In attempts to uncover the original layout of the South Wing of the Monticello plantation main house, archaeologists discovered something historic. They found the room hidden for centuries and it was hidden so well that no one could’ve guessed where it was.
The Hidden Room
The South Pavilion of the Monticello main house was renovated several times, both during Jefferson’s lifetime and significantly after it. The property went through several transformation projects in the 20th century when it became a museum. However, the reason no one could find the hidden room of Sally Hemings was because it was located beneath a modern bathroom built over it in 1941.
After being built in 1941, the pictured bathroom was renovated again in the 1960s when it was enlarged due to a larger number of visitors at Monticello. However, despite all that construction work and renovation, the hidden room of Sally Hemings remained unnoticed. You will be surprised when you see what made archaeologists dig deeper!
Reanalyzing the Case
After reanalyzing the history of Monticello, historians came across a document written by one of President Jefferson’s grandsons. According to this document, Sally’s room was indeed located in the south wind of the main house at the Monticello plantation.
Even though experts could not be completely sure whether this information was true, it didn’t take them long to realize that there might actually be something hiding beneath that renovated bathroom. Despite their wild imagination, no one could’ve guessed that they were about to find some stunning historic artifacts.
When it was time to begin the search, archaeologists destroyed the modern men’s bathroom at Monticello and dug through the dirt until they eventually found the remains of the Sally Hemings’ 14-foot living space. Surprisingly, the room still contained the original brick flooring from the early 1800s.
As they kept digging, archaeologists found even more surprises. They came across the original brick hearth and a fireplace. However, besides what the room was hiding inside, its location brought some mystery as well. Interestingly, Sally’s room was adjacent to president Jefferson’s bedroom. Could that have been a coincidence?
Finding the Meaning
After analyzing the newly found data, historians had more tangible proof that Thomas Jefferson was indeed the father of Sally’s children, considering the close proximity of Sally’s room to his private quarters. The fact that their rooms were so close to each other, along with the genetic evidence provided by the DNS test conducted in the 90s, was evidence enough for historians to conclude that Jefferson was the father of Hemings’ children.
Fraser Neiman, the director of archaeology at Monticello, later stated: “This room is a real connection to the past. We are uncovering and discovering and we’re finding many, many artifacts.” After further investigation, this hidden room revealed even more details about the life of this interesting woman who was brought to the Monticello plantation as a slave.
The Life of Slaves
“This discovery gives us a sense of how enslaved people were living. Some of Sally’s children may have been born in this room,” added Gardiner Hallock, the director of the restoration for Jefferson’s home. “It’s important because it shows Sally as a human being — a mother, daughter, and sister — and brings out the relationships in her life.”
After all these discoveries, historians came to believe that the reason why Sally Hemings returned to the U.S. from Paris was because Thomas Jefferson had promised her that her children could be free once they become adults. Interestingly, the Hemmings family were the only family Jefferson ever freed during his lifetime. Even though he did free some other individuals, he never freed a whole family of four siblings.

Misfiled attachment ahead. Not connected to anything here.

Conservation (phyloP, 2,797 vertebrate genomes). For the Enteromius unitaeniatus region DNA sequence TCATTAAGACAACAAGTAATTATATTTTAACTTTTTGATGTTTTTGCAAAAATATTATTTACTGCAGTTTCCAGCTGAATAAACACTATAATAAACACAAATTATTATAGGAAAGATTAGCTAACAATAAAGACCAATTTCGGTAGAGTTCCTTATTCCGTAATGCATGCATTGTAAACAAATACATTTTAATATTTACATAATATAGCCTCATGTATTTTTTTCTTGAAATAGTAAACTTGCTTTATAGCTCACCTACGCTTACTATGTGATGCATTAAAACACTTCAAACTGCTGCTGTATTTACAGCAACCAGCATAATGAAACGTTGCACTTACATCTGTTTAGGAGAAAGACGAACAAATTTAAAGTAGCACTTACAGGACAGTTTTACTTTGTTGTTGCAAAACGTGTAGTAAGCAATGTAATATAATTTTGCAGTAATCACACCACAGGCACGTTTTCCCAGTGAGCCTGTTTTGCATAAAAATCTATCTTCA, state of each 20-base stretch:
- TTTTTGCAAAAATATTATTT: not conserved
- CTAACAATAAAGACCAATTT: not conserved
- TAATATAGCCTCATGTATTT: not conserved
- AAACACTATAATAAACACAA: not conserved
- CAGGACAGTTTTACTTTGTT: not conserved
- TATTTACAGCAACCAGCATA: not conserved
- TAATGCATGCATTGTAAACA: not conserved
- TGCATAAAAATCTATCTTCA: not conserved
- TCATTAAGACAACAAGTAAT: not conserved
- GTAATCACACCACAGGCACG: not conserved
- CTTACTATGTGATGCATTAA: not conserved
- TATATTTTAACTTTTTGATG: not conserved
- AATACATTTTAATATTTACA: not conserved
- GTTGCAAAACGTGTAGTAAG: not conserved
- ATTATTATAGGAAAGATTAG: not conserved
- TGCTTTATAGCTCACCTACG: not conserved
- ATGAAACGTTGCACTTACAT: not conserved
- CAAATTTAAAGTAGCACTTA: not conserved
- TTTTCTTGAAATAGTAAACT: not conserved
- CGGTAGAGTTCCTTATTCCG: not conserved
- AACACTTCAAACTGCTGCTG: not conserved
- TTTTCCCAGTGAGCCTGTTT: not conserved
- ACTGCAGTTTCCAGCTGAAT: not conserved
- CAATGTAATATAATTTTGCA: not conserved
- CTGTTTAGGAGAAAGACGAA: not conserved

Besides proving that Thomas Jefferson was the father of children born to an enslaved woman, the recent discovery of the hidden room proved that Sally Hemings had a much higher standard of living compared to other slaves at Monticello. However, despite the privileges she was given, Sally always remained a slave and had to work at the estate just like any other slave did.
Even though she had a room adjacent to Jefferson’s private quarters, Sally still lived in uncomfortable conditions. It was later discovered that the room had no windows, which meant it must have been dark and uncomfortable to live in. Some even believed that the reason a bathroom was built over her room was because people wanted to cover up her existence. They considered that building a bathroom in that location was an insult to Sally’s legacy.
Restoring the Room
The historians at Monticellow are now restoring the room of Sally Hemings and planning to open it for the public in 2018. They decided to exhibit the space along with furniture and artifacts from that period which were found on the property, including ceramics and bone toothbrushes.
A project worth 35 million dollars, named the Mountaintop Project, was created to bring more transparency on the past at Monticellow. The project aimed to tell the story of people who lived and worked at the state, both the free and enslaved workers, as well as focus on the Hemings family as one of the most extraordinary families in the US history.
First Historic Proof
“For the first time at Monticello we have a physical space dedicated to Sally Hemings and her life,” said Mia Magruder Dammann, the spokeswoman for Monticello. She also added that: “It’s significant because it connects the entire African American arch at Monticello.”
The discovery of Sally Hemings’ room shed some light on her life, as well as on life of all enslaved workers on the estate. After this important discovery, curators have been putting effort in incorporating the story of Sally’s life into the overall narrative of Jefferson’s life and presidency.